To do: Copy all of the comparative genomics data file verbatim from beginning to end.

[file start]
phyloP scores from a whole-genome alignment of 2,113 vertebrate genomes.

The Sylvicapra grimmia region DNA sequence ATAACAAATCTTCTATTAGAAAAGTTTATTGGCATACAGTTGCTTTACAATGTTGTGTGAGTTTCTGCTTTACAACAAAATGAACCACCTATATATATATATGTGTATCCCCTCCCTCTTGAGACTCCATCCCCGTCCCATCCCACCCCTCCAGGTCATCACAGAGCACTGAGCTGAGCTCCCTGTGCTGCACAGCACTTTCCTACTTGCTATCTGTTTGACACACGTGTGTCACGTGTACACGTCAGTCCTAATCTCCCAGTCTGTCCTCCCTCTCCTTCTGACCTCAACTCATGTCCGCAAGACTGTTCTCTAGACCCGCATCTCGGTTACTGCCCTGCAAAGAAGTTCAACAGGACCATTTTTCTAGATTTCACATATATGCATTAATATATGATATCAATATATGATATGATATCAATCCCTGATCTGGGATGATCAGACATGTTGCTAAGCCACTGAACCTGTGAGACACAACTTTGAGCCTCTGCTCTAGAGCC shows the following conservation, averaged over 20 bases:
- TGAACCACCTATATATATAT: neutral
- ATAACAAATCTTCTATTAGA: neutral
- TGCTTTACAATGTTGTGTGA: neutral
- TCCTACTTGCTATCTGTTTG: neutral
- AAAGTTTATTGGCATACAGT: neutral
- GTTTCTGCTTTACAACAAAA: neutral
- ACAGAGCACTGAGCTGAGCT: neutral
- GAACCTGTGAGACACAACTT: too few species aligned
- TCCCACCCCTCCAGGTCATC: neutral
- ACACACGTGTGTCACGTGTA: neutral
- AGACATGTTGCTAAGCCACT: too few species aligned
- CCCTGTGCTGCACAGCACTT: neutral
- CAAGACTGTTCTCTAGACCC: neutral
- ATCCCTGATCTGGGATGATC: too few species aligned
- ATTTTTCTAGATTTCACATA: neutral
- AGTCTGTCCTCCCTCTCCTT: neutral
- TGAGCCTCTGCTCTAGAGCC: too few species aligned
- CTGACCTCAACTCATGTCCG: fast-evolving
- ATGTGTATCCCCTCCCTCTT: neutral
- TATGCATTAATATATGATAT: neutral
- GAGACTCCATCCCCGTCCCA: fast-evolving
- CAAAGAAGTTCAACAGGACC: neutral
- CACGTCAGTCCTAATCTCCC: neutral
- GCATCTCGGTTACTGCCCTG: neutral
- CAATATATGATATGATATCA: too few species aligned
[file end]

phyloP scores from a whole-genome alignment of 2,113 vertebrate genomes.

The Sylvicapra grimmia region DNA sequence ATAACAAATCTTCTATTAGAAAAGTTTATTGGCATACAGTTGCTTTACAATGTTGTGTGAGTTTCTGCTTTACAACAAAATGAACCACCTATATATATATATGTGTATCCCCTCCCTCTTGAGACTCCATCCCCGTCCCATCCCACCCCTCCAGGTCATCACAGAGCACTGAGCTGAGCTCCCTGTGCTGCACAGCACTTTCCTACTTGCTATCTGTTTGACACACGTGTGTCACGTGTACACGTCAGTCCTAATCTCCCAGTCTGTCCTCCCTCTCCTTCTGACCTCAACTCATGTCCGCAAGACTGTTCTCTAGACCCGCATCTCGGTTACTGCCCTGCAAAGAAGTTCAACAGGACCATTTTTCTAGATTTCACATATATGCATTAATATATGATATCAATATATGATATGATATCAATCCCTGATCTGGGATGATCAGACATGTTGCTAAGCCACTGAACCTGTGAGACACAACTTTGAGCCTCTGCTCTAGAGCC shows the following conservation, averaged over 20 bases:
- TGAACCACCTATATATATAT: neutral
- ATAACAAATCTTCTATTAGA: neutral
- TGCTTTACAATGTTGTGTGA: neutral
- TCCTACTTGCTATCTGTTTG: neutral
- AAAGTTTATTGGCATACAGT: neutral
- GTTTCTGCTTTACAACAAAA: neutral
- ACAGAGCACTGAGCTGAGCT: neutral
- GAACCTGTGAGACACAACTT: too few species aligned
- TCCCACCCCTCCAGGTCATC: neutral
- ACACACGTGTGTCACGTGTA: neutral
- AGACATGTTGCTAAGCCACT: too few species aligned
- CCCTGTGCTGCACAGCACTT: neutral
- CAAGACTGTTCTCTAGACCC: neutral
- ATCCCTGATCTGGGATGATC: too few species aligned
- ATTTTTCTAGATTTCACATA: neutral
- AGTCTGTCCTCCCTCTCCTT: neutral
- TGAGCCTCTGCTCTAGAGCC: too few species aligned
- CTGACCTCAACTCATGTCCG: fast-evolving
- ATGTGTATCCCCTCCCTCTT: neutral
- TATGCATTAATATATGATAT: neutral
- GAGACTCCATCCCCGTCCCA: fast-evolving
- CAAAGAAGTTCAACAGGACC: neutral
- CACGTCAGTCCTAATCTCCC: neutral
- GCATCTCGGTTACTGCCCTG: neutral
- CAATATATGATATGATATCA: too few species aligned